Africare News Release
Africare President Julius E. Coles speaks on sustainable development in Africa at the third Campus of Excellence, held this year in Spain.
Africare President Speaks on Development and Sustainability at “Campus of Excellence” in Spain
WASHINGTON, D.C., July 18, 2007 -- At a crossroads between Europe and Africa, the city of Fuerteventura in the Canary Islands of Spain served as a meeting ground for some of the leading minds of today and tomorrow to tackle tough issues facing the African continent. From July 8 to July 13, the third Campus of Excellence -- a ground-breaking initiative -- united postgraduates from universities and business schools around the globe with international leaders in a discussion of ideas and proposals to address the current political, economic, social, environmental and scientific challenges facing Africa. Africare President Julius E. Coles joined this year’s conference, entitled “Africa – Giving Future to the Present,” as a featured speaker and expert on the issue of Development and Sustainability.
“The growth of democracy in Africa is one of the best signs that real changes have taken place on the African continent,” noted Coles in a presentation entitled, “Africa in the New Millennium-- Does It Belong to Africans?”
In his presentation, Coles covered Africa’s development trends over the past 40 years, ranging from shifts in governance to changing population-and-growth trends -- some for the better, others still “works in progress.”
Today, more than two-thirds of the countries in sub-Saharan Africa have held successful multi-party elections. At the same time, the African population (just under 800 million now) is expected to grow to over 2 billion by 2050, despite the fact that 20 percent of children under the age of five die each year.
Civil conflict remains a reality on the continent. It is currently estimated that, in Africa, there are more than 13 million people displaced within their own countries and some 2.2 million refugees to neighboring countries. HIV/AIDS creates a deadly duo: Africa is home to 21 of the countries worldwide considered to have highest HIV prevalence. The pandemic not only changes lives but also impacts development, as more African leaders and teachers and technicians die each week than can be trained to replace them.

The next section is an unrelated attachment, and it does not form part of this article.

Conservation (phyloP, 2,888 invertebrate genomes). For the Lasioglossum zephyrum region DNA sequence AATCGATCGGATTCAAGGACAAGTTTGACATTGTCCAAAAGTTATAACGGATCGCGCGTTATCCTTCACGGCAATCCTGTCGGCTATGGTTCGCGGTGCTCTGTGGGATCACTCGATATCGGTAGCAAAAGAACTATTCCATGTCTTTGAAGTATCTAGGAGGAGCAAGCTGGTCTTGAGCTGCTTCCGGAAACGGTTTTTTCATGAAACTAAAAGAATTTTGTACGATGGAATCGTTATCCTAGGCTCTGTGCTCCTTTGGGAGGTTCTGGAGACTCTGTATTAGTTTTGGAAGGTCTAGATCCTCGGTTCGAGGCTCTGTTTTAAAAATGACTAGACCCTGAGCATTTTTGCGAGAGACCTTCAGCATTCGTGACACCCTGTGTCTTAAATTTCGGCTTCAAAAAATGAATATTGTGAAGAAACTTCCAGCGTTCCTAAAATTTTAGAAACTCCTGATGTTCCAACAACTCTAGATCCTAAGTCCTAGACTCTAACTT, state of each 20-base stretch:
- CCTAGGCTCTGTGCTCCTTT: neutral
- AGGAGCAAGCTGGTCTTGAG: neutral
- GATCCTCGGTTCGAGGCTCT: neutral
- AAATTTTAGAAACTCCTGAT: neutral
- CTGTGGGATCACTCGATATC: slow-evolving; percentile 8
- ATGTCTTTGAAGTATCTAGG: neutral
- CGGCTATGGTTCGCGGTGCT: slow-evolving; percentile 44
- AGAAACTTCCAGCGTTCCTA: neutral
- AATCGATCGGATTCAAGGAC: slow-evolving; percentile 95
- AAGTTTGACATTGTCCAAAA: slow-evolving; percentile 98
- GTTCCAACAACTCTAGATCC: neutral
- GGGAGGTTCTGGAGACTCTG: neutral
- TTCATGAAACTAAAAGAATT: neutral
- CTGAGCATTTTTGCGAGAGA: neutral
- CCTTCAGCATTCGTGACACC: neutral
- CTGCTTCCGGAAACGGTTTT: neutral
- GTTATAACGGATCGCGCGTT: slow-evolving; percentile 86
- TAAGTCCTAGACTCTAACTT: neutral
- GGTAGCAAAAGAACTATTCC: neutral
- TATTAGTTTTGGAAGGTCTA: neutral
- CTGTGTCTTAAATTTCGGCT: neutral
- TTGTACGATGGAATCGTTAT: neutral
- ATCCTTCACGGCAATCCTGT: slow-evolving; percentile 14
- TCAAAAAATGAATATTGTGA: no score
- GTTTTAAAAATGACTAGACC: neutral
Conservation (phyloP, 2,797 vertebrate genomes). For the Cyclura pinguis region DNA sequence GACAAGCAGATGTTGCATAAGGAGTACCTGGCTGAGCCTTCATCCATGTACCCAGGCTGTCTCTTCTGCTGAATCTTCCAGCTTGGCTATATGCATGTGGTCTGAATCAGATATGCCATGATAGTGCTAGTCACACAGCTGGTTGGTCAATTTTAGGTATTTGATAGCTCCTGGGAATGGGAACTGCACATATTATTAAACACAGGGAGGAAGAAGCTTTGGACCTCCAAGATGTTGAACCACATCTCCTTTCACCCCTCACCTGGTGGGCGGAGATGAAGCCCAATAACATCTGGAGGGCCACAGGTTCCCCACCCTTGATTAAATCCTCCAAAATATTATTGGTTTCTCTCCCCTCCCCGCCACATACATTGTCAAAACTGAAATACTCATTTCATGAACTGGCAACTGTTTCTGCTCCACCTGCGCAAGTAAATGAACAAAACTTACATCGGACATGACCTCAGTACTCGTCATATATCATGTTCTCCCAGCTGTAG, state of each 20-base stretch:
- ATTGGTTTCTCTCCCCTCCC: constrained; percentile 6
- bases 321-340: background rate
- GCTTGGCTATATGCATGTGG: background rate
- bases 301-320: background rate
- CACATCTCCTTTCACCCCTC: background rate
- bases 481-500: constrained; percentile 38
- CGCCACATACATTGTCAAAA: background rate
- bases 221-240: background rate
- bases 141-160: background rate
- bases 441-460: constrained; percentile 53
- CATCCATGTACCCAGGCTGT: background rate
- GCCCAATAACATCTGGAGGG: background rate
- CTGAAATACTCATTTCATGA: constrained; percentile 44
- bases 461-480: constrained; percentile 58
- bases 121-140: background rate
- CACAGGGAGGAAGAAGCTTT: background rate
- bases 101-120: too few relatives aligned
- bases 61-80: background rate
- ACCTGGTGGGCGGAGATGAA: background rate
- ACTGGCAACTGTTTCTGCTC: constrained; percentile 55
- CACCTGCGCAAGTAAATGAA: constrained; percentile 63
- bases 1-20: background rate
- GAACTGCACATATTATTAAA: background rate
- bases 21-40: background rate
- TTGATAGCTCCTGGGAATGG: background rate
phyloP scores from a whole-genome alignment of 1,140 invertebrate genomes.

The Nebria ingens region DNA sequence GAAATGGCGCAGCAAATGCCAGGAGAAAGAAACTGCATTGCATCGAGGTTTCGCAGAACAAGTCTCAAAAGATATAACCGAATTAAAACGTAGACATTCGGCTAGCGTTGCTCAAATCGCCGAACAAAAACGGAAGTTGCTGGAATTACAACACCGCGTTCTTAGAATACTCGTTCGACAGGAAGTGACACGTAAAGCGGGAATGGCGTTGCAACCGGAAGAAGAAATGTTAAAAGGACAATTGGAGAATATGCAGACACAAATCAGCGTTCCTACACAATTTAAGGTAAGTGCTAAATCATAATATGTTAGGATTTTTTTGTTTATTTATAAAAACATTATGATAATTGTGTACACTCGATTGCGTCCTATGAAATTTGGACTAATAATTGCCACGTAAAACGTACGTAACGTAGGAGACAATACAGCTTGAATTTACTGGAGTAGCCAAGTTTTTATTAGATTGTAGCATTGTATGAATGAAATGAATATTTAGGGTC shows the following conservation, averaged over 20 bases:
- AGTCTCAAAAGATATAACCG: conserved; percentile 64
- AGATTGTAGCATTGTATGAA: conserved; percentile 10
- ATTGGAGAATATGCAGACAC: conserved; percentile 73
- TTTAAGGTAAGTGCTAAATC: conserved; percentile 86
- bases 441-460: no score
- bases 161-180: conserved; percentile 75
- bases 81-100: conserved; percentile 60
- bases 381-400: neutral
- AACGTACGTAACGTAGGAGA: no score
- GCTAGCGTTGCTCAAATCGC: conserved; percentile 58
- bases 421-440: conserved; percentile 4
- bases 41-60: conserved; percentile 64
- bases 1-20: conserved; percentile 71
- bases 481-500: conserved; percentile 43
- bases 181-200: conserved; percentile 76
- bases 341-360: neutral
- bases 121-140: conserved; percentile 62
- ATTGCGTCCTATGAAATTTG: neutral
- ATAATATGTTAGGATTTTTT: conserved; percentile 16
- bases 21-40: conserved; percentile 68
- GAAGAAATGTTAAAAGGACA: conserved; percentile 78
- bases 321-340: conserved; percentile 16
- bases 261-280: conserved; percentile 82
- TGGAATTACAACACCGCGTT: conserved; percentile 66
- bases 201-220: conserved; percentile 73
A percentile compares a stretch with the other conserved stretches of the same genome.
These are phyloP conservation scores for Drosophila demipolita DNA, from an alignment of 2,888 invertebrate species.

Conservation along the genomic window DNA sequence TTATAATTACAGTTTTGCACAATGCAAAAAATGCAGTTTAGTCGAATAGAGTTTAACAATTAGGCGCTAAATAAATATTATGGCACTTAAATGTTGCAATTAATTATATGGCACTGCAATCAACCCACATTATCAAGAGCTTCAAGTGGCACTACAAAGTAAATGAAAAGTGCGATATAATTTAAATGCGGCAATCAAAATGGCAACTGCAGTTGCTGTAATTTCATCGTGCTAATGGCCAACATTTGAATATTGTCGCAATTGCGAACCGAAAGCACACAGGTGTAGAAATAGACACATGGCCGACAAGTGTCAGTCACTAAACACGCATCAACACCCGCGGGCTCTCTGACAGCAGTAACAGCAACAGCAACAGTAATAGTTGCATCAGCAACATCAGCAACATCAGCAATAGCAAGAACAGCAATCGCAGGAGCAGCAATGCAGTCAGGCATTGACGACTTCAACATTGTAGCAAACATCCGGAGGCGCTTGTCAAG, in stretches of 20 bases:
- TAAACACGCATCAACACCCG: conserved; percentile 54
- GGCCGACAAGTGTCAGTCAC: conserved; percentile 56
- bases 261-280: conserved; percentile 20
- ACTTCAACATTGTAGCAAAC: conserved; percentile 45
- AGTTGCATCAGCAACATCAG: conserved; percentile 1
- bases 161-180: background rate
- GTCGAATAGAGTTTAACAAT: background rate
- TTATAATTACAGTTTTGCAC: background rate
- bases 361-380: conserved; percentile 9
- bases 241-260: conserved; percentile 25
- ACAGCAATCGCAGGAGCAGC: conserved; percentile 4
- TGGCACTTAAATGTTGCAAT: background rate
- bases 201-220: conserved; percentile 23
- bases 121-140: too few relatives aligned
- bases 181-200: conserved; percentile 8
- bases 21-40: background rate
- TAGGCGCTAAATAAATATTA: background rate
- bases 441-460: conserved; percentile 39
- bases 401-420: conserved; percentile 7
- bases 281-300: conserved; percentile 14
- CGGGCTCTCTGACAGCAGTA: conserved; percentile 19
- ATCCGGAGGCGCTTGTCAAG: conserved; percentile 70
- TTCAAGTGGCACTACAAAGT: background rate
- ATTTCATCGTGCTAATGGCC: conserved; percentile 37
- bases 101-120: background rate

“Nothing has been a greater challenge to peace and stability in African societies than the AIDS pandemic,” noted Coles.
Turning to the future and addressing the problems Africa will continue to face despite significant developments of the past, Coles pointed out that the continent is heavily dependent on industrialized countries and emerging markets for financial resources and the exportation of its products and resources.
“Even with the majority of African countries having their independence, the economies of the African countries are still very much linked to the economies of the industrialized world,” noted Coles.
The solution lies in new initiatives, such as those developed by the African Union to take charge of the development process, as well as Africa’s influence on the world economy and markets. In the meanwhile, Coles emphasizes that one thing is certain: “The African countries will need to receive large amounts of external financial assistance and trade to be successful.” Africare remains able and willing to assist in that capacity.
For more information on Campus of Excellence 2007, visit www.campusdeexcelencia.org.
— By Sara Blackwell, Staff